Candidates were asked to identify the biggest challenges facing the Republican Party of Texas. 

Peña-Garza: “I think it’s complacency. And I’m not trying to get everyone upset at me. I’ve just … I’ve seen it. People think, ‘Oh, the state’s red’ or ‘I live in a very Republican area’ or ‘Oh, [Beto O’Rourke] Francis will never take over Texas.’ But that’s not true from what I see. And I think there’s a lack of training; we need to invest in the future generations to help them understand why the Republican Party is the party for Texas—why the Republican Party is the party for America.”

Jackson: “What is so bad right now in the state of Texas is property taxes; there are so many people who are suffering because of high property taxes; that is a big one that really does bother me. And the disintegration of families, where we are redefining what a family is. A family is the foundation of society. And without strong families, our society comes apart, and that’s exactly what’s taking place. I think we need to rebuild families and stick to biblical principles about what it is that creates what a family consists of according to what God tells us.” 

Myers: “I do agree that there is a sense of complacency out there. However, I do know there’s quite a bit of hope. I can tell you in our area—which is heavily Democratic—our turnout for Republican voters was almost two and a half times what the Democrats’ [was]. And so, I think that’s reflective of what’s going on along the state, and it gives me quite a bit of hope. I do think there’s a lot of things we can rectify, but I don’t think it’s without hope at all. … Again, it goes back to what Alma [Jackson] said about the importance of the nuclear family; I think we’ve substituted a lot of government for a lot of family values.”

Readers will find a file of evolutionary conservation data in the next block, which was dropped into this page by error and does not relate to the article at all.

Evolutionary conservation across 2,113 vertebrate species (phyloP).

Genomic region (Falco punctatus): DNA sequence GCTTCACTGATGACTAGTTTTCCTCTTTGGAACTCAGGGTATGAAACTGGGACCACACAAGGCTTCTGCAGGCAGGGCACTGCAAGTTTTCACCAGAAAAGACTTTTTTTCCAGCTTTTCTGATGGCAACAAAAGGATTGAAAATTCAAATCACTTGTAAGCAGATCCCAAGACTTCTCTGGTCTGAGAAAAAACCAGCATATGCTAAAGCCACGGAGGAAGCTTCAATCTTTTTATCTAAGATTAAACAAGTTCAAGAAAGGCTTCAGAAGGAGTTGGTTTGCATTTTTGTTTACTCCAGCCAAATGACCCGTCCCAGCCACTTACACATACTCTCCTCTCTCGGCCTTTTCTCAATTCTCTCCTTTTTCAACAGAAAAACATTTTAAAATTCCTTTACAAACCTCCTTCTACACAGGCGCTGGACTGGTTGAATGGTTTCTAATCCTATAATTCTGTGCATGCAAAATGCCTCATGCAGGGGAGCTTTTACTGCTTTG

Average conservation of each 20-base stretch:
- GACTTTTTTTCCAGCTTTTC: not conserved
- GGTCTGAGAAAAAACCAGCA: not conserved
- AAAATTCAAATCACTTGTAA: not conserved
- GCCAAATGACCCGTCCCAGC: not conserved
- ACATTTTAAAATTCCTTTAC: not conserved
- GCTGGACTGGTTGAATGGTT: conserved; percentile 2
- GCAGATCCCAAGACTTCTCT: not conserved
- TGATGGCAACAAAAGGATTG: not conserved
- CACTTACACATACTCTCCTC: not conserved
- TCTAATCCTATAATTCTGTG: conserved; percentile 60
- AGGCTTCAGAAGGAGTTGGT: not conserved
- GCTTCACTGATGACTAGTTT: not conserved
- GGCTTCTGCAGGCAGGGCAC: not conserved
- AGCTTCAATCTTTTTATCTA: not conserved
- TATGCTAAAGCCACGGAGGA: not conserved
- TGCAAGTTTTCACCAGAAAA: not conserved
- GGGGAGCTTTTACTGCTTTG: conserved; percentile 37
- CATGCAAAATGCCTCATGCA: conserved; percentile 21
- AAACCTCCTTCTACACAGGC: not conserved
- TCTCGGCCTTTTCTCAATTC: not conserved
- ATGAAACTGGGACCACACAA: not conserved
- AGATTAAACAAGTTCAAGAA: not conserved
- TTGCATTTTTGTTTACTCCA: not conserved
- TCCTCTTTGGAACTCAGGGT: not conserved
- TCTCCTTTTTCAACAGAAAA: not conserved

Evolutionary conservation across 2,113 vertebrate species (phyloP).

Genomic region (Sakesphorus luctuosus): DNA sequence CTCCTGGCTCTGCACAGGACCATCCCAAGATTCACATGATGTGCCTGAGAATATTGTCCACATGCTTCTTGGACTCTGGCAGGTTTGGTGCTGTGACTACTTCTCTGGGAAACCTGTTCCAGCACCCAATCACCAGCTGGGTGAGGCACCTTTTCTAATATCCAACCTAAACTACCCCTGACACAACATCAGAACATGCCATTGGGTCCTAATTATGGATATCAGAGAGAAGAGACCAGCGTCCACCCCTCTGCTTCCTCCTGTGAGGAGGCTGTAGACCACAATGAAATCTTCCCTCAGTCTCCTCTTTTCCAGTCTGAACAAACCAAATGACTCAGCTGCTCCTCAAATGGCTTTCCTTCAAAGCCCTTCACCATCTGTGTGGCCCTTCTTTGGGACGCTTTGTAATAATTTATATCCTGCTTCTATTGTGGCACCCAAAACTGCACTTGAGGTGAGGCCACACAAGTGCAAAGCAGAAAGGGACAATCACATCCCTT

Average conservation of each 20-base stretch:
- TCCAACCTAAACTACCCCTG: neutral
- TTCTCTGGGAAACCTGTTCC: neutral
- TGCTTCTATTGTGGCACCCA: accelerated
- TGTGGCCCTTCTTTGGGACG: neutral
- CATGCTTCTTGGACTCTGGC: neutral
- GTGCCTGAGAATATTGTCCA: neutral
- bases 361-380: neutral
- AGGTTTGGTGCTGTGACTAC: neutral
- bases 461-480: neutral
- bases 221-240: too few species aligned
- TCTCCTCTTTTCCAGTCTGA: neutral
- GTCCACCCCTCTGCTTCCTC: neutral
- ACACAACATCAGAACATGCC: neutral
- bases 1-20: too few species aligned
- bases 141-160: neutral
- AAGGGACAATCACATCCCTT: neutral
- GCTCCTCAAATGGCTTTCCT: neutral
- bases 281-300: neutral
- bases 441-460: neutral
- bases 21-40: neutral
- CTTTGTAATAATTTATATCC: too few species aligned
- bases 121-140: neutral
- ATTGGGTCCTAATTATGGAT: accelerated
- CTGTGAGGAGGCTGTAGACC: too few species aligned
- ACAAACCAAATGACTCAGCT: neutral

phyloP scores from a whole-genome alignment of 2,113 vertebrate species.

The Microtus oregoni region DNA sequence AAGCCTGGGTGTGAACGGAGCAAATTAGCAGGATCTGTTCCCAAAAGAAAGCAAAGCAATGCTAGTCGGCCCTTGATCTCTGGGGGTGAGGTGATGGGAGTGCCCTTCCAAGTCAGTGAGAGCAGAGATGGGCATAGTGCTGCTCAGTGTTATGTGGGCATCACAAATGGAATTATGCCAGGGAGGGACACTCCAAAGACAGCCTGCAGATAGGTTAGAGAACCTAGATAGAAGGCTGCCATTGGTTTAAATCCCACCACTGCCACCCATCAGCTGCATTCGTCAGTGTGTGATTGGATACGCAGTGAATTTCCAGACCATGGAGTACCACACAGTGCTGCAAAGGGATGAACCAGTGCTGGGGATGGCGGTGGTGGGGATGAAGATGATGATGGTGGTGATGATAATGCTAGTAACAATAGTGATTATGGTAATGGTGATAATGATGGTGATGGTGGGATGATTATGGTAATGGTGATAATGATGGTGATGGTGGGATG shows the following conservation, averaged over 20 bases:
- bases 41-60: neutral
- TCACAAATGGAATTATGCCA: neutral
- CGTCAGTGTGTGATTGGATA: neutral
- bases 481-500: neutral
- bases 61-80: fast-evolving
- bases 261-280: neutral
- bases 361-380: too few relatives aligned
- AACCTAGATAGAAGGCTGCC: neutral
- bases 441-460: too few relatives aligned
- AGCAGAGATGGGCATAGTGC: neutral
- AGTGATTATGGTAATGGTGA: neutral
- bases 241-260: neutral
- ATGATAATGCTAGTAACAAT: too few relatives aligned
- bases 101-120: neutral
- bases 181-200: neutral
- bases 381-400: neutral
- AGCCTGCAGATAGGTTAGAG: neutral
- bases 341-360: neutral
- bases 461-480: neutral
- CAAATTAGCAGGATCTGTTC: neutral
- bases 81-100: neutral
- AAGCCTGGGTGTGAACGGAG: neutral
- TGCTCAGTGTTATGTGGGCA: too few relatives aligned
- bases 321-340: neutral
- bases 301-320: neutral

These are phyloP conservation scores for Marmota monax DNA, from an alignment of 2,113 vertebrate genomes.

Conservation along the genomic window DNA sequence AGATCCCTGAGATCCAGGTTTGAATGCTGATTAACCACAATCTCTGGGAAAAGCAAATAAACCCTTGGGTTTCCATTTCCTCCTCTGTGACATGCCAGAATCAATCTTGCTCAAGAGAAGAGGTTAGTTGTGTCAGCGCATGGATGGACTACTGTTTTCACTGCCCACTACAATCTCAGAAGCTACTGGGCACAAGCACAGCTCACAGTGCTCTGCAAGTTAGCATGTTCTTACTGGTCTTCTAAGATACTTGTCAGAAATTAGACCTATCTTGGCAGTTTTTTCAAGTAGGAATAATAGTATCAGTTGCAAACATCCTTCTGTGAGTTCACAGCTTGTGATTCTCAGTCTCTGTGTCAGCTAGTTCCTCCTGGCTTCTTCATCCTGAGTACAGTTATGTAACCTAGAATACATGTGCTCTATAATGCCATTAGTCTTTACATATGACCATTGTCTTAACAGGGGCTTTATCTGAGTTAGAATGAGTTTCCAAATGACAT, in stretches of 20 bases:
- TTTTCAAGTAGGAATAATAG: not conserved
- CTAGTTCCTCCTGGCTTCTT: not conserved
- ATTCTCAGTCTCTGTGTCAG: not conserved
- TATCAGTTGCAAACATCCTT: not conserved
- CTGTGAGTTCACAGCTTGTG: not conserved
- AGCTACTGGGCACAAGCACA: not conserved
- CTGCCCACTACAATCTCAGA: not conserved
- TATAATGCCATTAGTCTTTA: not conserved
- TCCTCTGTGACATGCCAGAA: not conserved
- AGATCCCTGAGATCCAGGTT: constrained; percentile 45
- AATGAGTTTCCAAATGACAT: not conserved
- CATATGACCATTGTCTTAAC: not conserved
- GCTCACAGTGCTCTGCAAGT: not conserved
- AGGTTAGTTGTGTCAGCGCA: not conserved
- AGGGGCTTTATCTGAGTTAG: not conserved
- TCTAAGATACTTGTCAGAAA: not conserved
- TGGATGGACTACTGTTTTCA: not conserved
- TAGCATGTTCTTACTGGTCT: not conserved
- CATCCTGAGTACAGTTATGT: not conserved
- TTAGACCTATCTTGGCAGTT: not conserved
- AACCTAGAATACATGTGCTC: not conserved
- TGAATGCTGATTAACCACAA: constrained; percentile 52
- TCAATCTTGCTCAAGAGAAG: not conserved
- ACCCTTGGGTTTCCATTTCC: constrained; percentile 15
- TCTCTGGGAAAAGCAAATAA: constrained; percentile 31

Awarding RPT booths to groups that don’t support the RPT platform

This question arose from the controversy that has emerged following the Republican National Committee’s creation of an LGBT pride coalition. The RPT condemned the creation of the pride coalition due to the fact that it conflicts with multiple RPT platform planks, including Plank #317, which strongly supports the biblical definition of marriage.

Meanwhile, Log Cabin Republicans have been denied a booth at the RPT convention due to their lack of support for RPT planks that they say speak against their chosen lifestyle.

Due to this issue, GAWTP asked the candidates whether they would support awarding booths to organizations that don’t support the party platform.

Jackson: “I do not want to extend the booths to anyone who is not following our platform. What is the purpose of the platform if we go around it? I would say no. If you agree with our platform, you get a booth. If not, go to the other party.”

Myers: “I think it’s a fairly simple answer, as Alma already stated. If our platform is very clear about the tenets that we support, and if it comports with the platform, then they get a booth. If it does not, there’s no booths, no affiliation.”

Peña-Garza: “I see it as following the rules, and the rules are the platform. And if they break those rules, then they don’t get a booth. As I said before, when we speak as Christians, we should love all people. But help them understand, and maybe do a better job with messaging. Show them why they don’t get a booth. There’s rules that we have to follow as leaders. And if we want to lead by example, then we’re going to have to follow that.”

The full candidate forum can be viewed here. GAWTP also conducted individual candidate interviews, which can be viewed here.

Sydnie Henry

A born and bred Texan, Sydnie serves as the Managing Editor for Texas Scorecard. She graduated from Patrick Henry College with a B.A. in Government and is utilizing her research and writing skills to spread truth to Texans.